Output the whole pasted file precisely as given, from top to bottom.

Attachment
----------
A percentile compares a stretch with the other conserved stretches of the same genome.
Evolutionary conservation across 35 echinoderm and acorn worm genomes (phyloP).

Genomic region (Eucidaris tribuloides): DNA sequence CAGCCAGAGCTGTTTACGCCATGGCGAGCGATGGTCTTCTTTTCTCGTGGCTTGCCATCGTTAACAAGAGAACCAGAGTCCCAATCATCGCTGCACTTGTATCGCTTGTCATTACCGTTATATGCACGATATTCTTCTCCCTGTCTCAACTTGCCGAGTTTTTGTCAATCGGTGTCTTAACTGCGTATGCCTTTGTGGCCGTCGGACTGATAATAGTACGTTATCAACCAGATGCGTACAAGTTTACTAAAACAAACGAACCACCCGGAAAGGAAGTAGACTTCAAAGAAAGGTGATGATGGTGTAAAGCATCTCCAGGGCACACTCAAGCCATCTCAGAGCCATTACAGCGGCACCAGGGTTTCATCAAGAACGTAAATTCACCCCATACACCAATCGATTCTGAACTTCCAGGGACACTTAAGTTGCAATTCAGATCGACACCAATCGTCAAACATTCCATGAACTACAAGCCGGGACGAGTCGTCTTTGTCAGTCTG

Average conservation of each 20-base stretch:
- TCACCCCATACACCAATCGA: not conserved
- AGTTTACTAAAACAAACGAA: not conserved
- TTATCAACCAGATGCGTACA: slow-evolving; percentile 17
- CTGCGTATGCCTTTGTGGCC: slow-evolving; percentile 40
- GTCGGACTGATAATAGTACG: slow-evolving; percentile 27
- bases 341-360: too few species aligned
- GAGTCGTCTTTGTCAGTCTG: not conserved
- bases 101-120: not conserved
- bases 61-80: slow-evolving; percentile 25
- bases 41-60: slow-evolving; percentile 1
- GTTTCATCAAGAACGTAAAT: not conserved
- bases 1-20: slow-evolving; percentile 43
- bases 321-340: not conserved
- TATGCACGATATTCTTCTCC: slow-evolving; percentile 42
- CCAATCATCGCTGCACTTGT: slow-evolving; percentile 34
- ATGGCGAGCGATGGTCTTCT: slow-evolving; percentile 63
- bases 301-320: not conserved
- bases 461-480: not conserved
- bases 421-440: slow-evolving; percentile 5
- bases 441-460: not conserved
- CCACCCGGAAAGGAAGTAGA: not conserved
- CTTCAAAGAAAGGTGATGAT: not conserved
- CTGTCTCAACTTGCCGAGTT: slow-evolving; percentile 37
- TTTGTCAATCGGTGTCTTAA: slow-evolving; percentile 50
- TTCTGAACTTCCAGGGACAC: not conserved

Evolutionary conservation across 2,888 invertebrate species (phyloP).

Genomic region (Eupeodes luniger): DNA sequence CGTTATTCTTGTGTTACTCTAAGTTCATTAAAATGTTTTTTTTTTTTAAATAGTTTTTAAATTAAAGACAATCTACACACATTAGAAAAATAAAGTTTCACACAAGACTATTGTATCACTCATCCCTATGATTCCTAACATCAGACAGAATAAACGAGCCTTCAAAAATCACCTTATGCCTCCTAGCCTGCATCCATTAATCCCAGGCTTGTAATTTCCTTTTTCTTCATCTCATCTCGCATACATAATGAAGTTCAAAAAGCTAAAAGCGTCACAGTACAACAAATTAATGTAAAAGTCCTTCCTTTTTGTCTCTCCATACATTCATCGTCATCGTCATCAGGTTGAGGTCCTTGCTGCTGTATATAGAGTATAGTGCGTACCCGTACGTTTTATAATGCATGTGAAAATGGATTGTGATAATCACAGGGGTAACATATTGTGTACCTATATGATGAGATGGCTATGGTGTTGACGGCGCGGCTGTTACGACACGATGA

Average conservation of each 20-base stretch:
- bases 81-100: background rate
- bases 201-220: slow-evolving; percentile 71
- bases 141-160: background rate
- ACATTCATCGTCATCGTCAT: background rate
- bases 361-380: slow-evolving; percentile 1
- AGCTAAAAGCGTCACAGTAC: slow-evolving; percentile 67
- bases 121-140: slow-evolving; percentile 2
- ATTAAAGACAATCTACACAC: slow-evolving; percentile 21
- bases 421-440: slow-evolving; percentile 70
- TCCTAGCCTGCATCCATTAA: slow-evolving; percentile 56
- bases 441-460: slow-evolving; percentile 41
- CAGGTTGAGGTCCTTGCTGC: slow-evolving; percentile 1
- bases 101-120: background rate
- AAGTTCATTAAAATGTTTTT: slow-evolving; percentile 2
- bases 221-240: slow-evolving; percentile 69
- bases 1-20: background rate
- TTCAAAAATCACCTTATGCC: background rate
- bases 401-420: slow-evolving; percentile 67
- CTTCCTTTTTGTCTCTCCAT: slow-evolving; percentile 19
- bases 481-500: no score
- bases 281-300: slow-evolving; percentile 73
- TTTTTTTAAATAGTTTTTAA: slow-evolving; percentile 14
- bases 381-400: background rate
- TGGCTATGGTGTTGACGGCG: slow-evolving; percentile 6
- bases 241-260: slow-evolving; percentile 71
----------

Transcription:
A percentile compares a stretch with the other conserved stretches of the same genome.
Evolutionary conservation across 35 echinoderm and acorn worm genomes (phyloP).

Genomic region (Eucidaris tribuloides): DNA sequence CAGCCAGAGCTGTTTACGCCATGGCGAGCGATGGTCTTCTTTTCTCGTGGCTTGCCATCGTTAACAAGAGAACCAGAGTCCCAATCATCGCTGCACTTGTATCGCTTGTCATTACCGTTATATGCACGATATTCTTCTCCCTGTCTCAACTTGCCGAGTTTTTGTCAATCGGTGTCTTAACTGCGTATGCCTTTGTGGCCGTCGGACTGATAATAGTACGTTATCAACCAGATGCGTACAAGTTTACTAAAACAAACGAACCACCCGGAAAGGAAGTAGACTTCAAAGAAAGGTGATGATGGTGTAAAGCATCTCCAGGGCACACTCAAGCCATCTCAGAGCCATTACAGCGGCACCAGGGTTTCATCAAGAACGTAAATTCACCCCATACACCAATCGATTCTGAACTTCCAGGGACACTTAAGTTGCAATTCAGATCGACACCAATCGTCAAACATTCCATGAACTACAAGCCGGGACGAGTCGTCTTTGTCAGTCTG

Average conservation of each 20-base stretch:
- TCACCCCATACACCAATCGA: not conserved
- AGTTTACTAAAACAAACGAA: not conserved
- TTATCAACCAGATGCGTACA: slow-evolving; percentile 17
- CTGCGTATGCCTTTGTGGCC: slow-evolving; percentile 40
- GTCGGACTGATAATAGTACG: slow-evolving; percentile 27
- bases 341-360: too few species aligned
- GAGTCGTCTTTGTCAGTCTG: not conserved
- bases 101-120: not conserved
- bases 61-80: slow-evolving; percentile 25
- bases 41-60: slow-evolving; percentile 1
- GTTTCATCAAGAACGTAAAT: not conserved
- bases 1-20: slow-evolving; percentile 43
- bases 321-340: not conserved
- TATGCACGATATTCTTCTCC: slow-evolving; percentile 42
- CCAATCATCGCTGCACTTGT: slow-evolving; percentile 34
- ATGGCGAGCGATGGTCTTCT: slow-evolving; percentile 63
- bases 301-320: not conserved
- bases 461-480: not conserved
- bases 421-440: slow-evolving; percentile 5
- bases 441-460: not conserved
- CCACCCGGAAAGGAAGTAGA: not conserved
- CTTCAAAGAAAGGTGATGAT: not conserved
- CTGTCTCAACTTGCCGAGTT: slow-evolving; percentile 37
- TTTGTCAATCGGTGTCTTAA: slow-evolving; percentile 50
- TTCTGAACTTCCAGGGACAC: not conserved

Evolutionary conservation across 2,888 invertebrate species (phyloP).

Genomic region (Eupeodes luniger): DNA sequence CGTTATTCTTGTGTTACTCTAAGTTCATTAAAATGTTTTTTTTTTTTAAATAGTTTTTAAATTAAAGACAATCTACACACATTAGAAAAATAAAGTTTCACACAAGACTATTGTATCACTCATCCCTATGATTCCTAACATCAGACAGAATAAACGAGCCTTCAAAAATCACCTTATGCCTCCTAGCCTGCATCCATTAATCCCAGGCTTGTAATTTCCTTTTTCTTCATCTCATCTCGCATACATAATGAAGTTCAAAAAGCTAAAAGCGTCACAGTACAACAAATTAATGTAAAAGTCCTTCCTTTTTGTCTCTCCATACATTCATCGTCATCGTCATCAGGTTGAGGTCCTTGCTGCTGTATATAGAGTATAGTGCGTACCCGTACGTTTTATAATGCATGTGAAAATGGATTGTGATAATCACAGGGGTAACATATTGTGTACCTATATGATGAGATGGCTATGGTGTTGACGGCGCGGCTGTTACGACACGATGA

Average conservation of each 20-base stretch:
- bases 81-100: background rate
- bases 201-220: slow-evolving; percentile 71
- bases 141-160: background rate
- ACATTCATCGTCATCGTCAT: background rate
- bases 361-380: slow-evolving; percentile 1
- AGCTAAAAGCGTCACAGTAC: slow-evolving; percentile 67
- bases 121-140: slow-evolving; percentile 2
- ATTAAAGACAATCTACACAC: slow-evolving; percentile 21
- bases 421-440: slow-evolving; percentile 70
- TCCTAGCCTGCATCCATTAA: slow-evolving; percentile 56
- bases 441-460: slow-evolving; percentile 41
- CAGGTTGAGGTCCTTGCTGC: slow-evolving; percentile 1
- bases 101-120: background rate
- AAGTTCATTAAAATGTTTTT: slow-evolving; percentile 2
- bases 221-240: slow-evolving; percentile 69
- bases 1-20: background rate
- TTCAAAAATCACCTTATGCC: background rate
- bases 401-420: slow-evolving; percentile 67
- CTTCCTTTTTGTCTCTCCAT: slow-evolving; percentile 19
- bases 481-500: no score
- bases 281-300: slow-evolving; percentile 73
- TTTTTTTAAATAGTTTTTAA: slow-evolving; percentile 14
- bases 381-400: background rate
- TGGCTATGGTGTTGACGGCG: slow-evolving; percentile 6
- bases 241-260: slow-evolving; percentile 71